The expected release in December of a proposed rule governing the operation of small unmanned aircraft systems (sUAS) in the U.S. national airspace system (NAS) will be a definitive step in the phased introduction of robotic aircraft in civilian airspace.
Flight trials to demonstrate new procedures intended to improve fuel efficiency and reduce greenhouse gas (GHG) emissions of international flights crossing the North Atlantic have begun.
This month will mark a turning point from the “pioneer” phase to the mandate phase of Europe’s implementation of automatic dependent surveillance-broadcast (ADS-B) for aircraft tracking and separation.
Nav Canada and UK NATS have implemented a new navigation standard that reduces longitudinal separations by half for properly equipped aircraft in North Atlantic airspace managed by the Canadian and UK air navigation service providers.
At last week’s meeting of the Teterboro Users Group, violations of the Dalton Runway 19 departure at Teterboro (N.J.) Airport were a concern. A recent clarification among air traffic controllers has established that pilots can use the VFR departure only if they request it; ATC cannot offer it.
Flying a business air plane outside the U.S. isn’t all work. It’s also an adventure that offers U.S. pilots a chance to see how the other half–or actually the other 90 percent of the world–lives. Let’s be serious: Americans are spoiled by our own version of the aviation industry, such as when it comes to working the ATC system. A last-minute trip appears in Atlanta and we file a quick flight plan from our iPhones.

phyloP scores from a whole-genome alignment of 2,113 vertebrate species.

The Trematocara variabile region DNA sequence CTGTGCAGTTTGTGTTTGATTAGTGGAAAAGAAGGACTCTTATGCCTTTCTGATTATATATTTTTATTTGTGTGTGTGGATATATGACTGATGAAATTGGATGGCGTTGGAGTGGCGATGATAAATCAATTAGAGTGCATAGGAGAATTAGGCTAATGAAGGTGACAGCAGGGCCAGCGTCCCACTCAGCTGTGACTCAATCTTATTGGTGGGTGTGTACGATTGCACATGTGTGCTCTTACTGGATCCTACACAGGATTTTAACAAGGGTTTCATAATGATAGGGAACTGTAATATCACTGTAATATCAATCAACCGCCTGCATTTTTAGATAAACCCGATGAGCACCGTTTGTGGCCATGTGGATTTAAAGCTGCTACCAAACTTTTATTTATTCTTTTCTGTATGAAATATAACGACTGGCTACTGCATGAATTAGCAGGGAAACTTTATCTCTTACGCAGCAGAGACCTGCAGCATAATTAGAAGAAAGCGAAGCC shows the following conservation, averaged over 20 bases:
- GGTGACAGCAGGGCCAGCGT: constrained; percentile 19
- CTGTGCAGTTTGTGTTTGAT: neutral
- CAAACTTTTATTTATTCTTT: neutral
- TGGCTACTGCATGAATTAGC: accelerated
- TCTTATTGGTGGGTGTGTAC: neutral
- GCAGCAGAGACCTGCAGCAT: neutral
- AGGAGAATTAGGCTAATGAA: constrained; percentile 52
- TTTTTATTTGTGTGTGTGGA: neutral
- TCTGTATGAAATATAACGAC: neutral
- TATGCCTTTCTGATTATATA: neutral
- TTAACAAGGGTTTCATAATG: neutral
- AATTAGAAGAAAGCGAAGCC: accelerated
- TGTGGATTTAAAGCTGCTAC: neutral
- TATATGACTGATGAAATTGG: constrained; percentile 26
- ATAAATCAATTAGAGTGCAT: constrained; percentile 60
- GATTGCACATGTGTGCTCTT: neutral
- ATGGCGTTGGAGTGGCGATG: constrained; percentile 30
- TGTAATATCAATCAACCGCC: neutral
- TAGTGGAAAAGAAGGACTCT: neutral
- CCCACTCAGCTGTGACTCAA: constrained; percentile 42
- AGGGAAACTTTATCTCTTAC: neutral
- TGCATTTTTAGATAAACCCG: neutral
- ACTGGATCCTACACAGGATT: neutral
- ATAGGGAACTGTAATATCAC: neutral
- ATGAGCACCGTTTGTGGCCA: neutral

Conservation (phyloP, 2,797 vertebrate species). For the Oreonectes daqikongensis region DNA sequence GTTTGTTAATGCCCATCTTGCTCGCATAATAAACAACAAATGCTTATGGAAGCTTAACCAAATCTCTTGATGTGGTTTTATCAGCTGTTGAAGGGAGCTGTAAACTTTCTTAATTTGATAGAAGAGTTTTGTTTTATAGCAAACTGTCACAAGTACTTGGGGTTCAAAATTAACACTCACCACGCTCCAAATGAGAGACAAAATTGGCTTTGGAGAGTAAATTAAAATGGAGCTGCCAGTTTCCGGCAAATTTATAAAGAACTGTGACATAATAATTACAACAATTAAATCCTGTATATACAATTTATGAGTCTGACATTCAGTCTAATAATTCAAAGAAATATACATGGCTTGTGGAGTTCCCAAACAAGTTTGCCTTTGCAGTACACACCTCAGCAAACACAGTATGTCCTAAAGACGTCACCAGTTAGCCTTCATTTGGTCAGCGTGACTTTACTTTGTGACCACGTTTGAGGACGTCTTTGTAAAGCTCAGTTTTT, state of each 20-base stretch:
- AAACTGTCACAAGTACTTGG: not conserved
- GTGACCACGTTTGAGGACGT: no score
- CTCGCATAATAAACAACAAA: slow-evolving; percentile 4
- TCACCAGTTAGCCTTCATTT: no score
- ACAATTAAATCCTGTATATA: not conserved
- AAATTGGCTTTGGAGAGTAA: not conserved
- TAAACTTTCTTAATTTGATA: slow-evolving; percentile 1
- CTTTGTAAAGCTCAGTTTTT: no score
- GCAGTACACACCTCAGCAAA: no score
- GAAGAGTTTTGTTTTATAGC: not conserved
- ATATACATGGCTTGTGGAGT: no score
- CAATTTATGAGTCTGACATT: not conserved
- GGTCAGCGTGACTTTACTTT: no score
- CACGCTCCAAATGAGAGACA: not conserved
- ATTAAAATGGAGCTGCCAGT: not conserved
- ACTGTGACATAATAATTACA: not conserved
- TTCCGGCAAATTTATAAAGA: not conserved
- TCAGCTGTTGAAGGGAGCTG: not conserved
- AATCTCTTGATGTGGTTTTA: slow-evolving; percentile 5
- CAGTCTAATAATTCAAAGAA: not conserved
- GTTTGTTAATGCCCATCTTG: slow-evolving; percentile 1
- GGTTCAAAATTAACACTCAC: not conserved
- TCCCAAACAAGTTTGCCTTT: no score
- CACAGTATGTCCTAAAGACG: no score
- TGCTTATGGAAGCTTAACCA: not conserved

Think working at New York Tracon is a tough job? Try heading down to the Gulf of Mexico, where controllers handle between 5,000 and 9,000 helicopter flights a day, all without the aid of surveillance radar.
Operators using the newly-activated automatic dependent surveillance-broadcast (ADS-B) air traffic control and information system in the Gulf of Mexico will likely see flight leg times cut an average of 15 to 25 minutes and individual IFR routes shortened by at least 30 miles, compared to using the old grid ATC system in the Gulf, according to the FAA and individual operators.
Operators using the newly activated automatic dependence surveillance-broadcast (ADS-B) ATC and information system in the Gulf of Mexico will likely see flight leg times cut by an average of 15 to 25 minutes and individual IFR routes shortened by at least 30 miles, compared with using the old grid ATC system in the Gulf, according to the FAA and individual operators.